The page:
1978, 1979, and 1980 saw the Valerie Bailey v. Boatland of Houston trial and its appeals. Bailey v. Boatland was one of the first cases against the industry for injuries allegedly caused by their failure to install kill switches. Sam Bailey was killed on 27 May 1973 at Lake Livingston (Texas) in an accident involving a circling 16 foot bass boat that was claimed to be defective because it did not include a kill switch. Much of the litigation centered on timing (date of building the boat, date of the accident, date of invention of kill switch, date kill switches for recreational boats became commercially available). The boating industry won the case in the trial court, lost the first appeal, then won again in Texas Supreme Court. The Texas Supreme Court took a hard line on commercial availability of kill switches for recreational boats vs. easily adapted from racing boats or other applications. There was also some discussion of the responsibility of the dealer (Boatland) vs. that of the manufacturer during the trials.

1979 Alabama passed a law requiring the mandatory use of kill switch lanyards on certain boats.

More Recent History

  • 2000, the National Association of State Boating Law Administrators (NASBLA) recognized Bill Garner with its NASBLAʼs Lifetime Achievement Award for his work resulting in the implementation of kill switch requirements on certain boats in Alabama in 1979 that resulted in fewer fall overboard deaths, and other boating safety projects in his career.
  • 30 December 2002 National Transportation Safety Board releases safety recommendations following the 12 Janauray 2012 accident involving 24 foot Coast Guard vessel in which the kill switch failed to activate during a collision. Both crew members were ejected and the boat circled.
  • 1-4 November 2003, NBSAC passed a resolution (Resolution BAES 1) asking NASBLA to create a Model Act for the enforcement of the wear of emergency engine cut-off switches on boats equipped with them. The Model Act was to parallel the current PWC lanyard requirements.
  • March 2004 NMMA published results of a survey of each state’s requirements on the use of kill cords.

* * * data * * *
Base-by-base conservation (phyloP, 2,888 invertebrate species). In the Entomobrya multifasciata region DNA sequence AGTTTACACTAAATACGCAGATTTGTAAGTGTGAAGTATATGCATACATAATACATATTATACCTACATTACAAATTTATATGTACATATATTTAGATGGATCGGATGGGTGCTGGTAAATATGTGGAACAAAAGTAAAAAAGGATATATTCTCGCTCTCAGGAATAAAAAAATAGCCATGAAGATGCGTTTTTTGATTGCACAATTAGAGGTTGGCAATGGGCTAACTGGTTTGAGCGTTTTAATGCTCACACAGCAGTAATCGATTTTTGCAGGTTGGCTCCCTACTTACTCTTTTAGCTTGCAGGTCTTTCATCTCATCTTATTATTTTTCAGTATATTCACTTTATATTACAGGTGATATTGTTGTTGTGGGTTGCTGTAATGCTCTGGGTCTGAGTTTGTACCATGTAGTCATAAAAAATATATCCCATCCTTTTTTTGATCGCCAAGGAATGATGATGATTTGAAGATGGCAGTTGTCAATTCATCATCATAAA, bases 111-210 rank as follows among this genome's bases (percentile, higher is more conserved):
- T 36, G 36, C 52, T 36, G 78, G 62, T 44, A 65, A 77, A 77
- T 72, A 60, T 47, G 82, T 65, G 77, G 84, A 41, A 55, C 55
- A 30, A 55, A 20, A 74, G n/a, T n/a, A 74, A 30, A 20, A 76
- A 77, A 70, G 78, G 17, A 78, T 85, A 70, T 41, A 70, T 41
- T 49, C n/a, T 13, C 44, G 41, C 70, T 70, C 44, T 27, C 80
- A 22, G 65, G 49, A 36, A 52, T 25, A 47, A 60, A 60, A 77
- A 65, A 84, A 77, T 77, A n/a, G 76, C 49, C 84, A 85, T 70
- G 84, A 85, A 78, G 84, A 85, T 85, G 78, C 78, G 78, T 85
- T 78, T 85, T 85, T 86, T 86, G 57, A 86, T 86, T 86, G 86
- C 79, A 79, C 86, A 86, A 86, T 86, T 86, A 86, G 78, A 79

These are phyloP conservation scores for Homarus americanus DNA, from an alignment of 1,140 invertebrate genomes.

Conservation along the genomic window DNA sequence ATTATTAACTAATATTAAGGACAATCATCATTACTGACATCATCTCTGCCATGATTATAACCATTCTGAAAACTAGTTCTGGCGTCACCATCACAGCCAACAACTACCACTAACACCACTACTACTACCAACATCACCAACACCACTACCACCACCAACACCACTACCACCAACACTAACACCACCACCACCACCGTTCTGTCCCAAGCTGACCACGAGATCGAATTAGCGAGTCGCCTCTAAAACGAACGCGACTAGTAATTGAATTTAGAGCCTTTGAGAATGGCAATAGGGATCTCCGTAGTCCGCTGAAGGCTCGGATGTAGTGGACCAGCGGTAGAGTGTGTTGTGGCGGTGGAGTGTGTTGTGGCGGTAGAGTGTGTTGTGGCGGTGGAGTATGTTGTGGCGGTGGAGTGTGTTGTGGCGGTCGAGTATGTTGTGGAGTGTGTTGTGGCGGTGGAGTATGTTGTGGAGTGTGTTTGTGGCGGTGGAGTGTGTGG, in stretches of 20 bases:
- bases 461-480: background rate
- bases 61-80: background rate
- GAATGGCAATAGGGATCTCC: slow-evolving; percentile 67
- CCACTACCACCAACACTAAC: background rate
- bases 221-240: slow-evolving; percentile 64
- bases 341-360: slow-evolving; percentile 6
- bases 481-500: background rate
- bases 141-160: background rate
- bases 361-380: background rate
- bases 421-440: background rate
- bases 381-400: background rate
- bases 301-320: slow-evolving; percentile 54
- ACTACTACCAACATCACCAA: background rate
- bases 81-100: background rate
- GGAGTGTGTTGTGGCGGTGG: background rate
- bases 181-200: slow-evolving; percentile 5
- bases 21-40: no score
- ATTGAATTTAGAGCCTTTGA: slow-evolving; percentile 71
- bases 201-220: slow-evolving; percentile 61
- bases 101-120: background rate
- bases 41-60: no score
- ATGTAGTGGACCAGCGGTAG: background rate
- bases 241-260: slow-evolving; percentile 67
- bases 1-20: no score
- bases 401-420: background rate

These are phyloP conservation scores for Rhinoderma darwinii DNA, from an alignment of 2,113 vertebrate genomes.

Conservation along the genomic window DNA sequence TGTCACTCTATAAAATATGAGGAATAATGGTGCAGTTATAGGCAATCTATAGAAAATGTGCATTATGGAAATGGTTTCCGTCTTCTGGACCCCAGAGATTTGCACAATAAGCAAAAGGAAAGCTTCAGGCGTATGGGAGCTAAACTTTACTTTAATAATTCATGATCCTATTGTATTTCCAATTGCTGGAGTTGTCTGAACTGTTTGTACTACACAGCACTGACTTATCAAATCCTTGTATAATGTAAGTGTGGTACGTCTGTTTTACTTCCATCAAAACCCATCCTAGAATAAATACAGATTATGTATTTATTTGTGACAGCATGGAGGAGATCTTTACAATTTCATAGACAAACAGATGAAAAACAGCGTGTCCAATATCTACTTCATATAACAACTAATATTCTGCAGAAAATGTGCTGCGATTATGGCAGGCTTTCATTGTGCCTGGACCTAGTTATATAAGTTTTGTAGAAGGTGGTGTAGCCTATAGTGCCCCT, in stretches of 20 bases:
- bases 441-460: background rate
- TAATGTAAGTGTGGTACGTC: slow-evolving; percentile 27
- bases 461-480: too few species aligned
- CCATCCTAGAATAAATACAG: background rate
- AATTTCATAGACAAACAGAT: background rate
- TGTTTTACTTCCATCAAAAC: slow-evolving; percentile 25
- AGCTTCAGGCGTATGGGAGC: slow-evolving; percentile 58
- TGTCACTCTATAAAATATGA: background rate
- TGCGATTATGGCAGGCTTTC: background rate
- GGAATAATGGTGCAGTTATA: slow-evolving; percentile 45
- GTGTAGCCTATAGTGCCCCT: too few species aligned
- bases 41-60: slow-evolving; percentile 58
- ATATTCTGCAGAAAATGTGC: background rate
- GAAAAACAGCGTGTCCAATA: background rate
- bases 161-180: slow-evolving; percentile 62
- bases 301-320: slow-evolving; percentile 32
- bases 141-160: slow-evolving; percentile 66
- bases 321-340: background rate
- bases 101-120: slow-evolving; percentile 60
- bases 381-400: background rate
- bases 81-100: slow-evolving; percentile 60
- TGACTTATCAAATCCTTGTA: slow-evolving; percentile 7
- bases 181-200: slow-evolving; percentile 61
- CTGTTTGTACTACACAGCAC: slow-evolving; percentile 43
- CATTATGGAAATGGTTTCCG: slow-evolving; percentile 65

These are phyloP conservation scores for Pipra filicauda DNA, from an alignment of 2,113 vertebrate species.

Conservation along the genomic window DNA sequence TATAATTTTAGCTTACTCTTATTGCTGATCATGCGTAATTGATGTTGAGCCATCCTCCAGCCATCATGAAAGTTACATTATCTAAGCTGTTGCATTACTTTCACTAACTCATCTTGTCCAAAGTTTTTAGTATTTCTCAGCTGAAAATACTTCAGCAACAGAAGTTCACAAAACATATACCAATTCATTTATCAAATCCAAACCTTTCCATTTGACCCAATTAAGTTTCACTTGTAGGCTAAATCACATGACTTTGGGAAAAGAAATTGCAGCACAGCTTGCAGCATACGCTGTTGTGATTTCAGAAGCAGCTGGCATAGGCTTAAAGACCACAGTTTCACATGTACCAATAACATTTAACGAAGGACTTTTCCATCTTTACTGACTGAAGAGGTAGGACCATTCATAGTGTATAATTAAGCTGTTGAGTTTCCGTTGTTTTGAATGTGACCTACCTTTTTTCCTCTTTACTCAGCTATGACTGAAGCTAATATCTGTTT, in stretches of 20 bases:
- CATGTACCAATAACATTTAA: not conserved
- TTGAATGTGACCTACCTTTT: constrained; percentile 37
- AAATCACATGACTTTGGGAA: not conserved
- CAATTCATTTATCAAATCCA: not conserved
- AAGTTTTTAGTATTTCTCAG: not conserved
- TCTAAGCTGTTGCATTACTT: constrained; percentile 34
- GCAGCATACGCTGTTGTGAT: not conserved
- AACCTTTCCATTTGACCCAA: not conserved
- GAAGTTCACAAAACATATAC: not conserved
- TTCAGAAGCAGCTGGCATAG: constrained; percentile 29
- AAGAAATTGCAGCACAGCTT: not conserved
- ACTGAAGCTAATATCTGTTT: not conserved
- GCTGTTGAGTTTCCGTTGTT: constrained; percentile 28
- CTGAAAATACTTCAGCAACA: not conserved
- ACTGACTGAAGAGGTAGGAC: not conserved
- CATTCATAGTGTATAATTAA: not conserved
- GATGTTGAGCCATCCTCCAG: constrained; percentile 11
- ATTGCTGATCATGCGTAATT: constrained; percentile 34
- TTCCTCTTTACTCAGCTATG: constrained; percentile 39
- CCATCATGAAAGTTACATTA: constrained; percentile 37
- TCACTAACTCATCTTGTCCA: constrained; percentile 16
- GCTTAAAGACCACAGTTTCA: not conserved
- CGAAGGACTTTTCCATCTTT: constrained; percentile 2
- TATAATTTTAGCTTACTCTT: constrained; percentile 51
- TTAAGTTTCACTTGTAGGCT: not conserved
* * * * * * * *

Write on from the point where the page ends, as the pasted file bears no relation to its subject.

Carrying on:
• 15 September 2004 NASBLA membership adopted the kill switch model act described above.
  • 17 November 2004, MariTech filed for their Virtual Lifeline / CAST patent for a virtual lanyard kill switch. Their application, US 2006/0105643, was published on 18 May 2006. It resulted in U.S. Patent 7,083,482, issued August 1, 2006.
  • 21 September 2005, NASBLA membership updated and approved their kill switch model law to include the emerging wireless technologies now being used in kill switches.
  • 21 September 2005 NASBLA approved and published a Model Act for kill switches so states can adopt a uniform law if they wish.
  • 20-22 July 2005 Maritech Industries received the Boating Writers International / NMMA Innovation of the Year Award for Safety for its Virtual Lifeline/CAST system at MAATS in Las Vegas.
  • December 2005 MAIB (UK) releases investigative report “of two people being thrown from a high-speed rigid inflatable boat with the loss of their lives in Milarrochy Bay, Loch Lomond, UK on 13 March 2005.”
  • 1-4 April 2006 NBSAC passed Resolution Number 2006-77-02 (Boat Builder Engine Cut-off Switch Installation Requirement) and Resolution 2006-77-4 (Required Use of Engine Cut-off Switch Link).
  • October 2006. Industry Critics Say Kill Switch Rule is Overkill. Melanie Winters. Soundings Trade Only. Industry execs put forth many objections to the proposed kill switch rule.
  • November 2006 BoatUS Magazine publishes BoatUS Foundation report titled, “Keeping Up With Kill Switches”. A series of tests are performed on traditional and wireless kill switches.
  • 14 January 2007, MariTech Industries received the 2006 Canadian Safe Boating Council (CASBC) Award for the marine industry for its Virtual Lifeline/CAST system.
  • 10 April 2007, U.S. Patent 7,201,619 issued to Autotether for their virtual lanyard kill switch that physically pulls out the “key”.
  • 14 May 2008 USCG report, Casualties Preventable by the Use of an Engine Cut-off Switch. Revised 16 October 2009. Quite similar in concept to the earlier USCG study of 1975 and 1977 data mentioned at the top of this page.
  • July 2009 ABYC updates ABYC A-33 Emergency Engine/Propulsion Cut-Off Device standard.
  • 8 June 2011, the April 2006 NBSAC resolutions resulted in USCG-2009-0206, the kill switch Advanced Notice of Proposed Rulemaking being published in the Federal Register today.
  • 19 August 2011 NMMA/ABYC/BoatUS Engine Cut-Off Lanyard Test Program submitted as NMMA public comment to USCG-2009-0206. It shows increase in time to hookup kill switch and start boats and to stop them, and increase in time to swap operators when using kill switches. NMMA says those times are minimal and supports the use of kill switches.
  • 29 August 2011, we (PGIC) disclosed a series of five RFID Kill Switch inventions related to the use of Radio Frequency Identification (RFID) technologies incorporated into a life jacket / personal floatation device (PFD) for use a boat kill switch when combined with an RFID reader based kill switch system.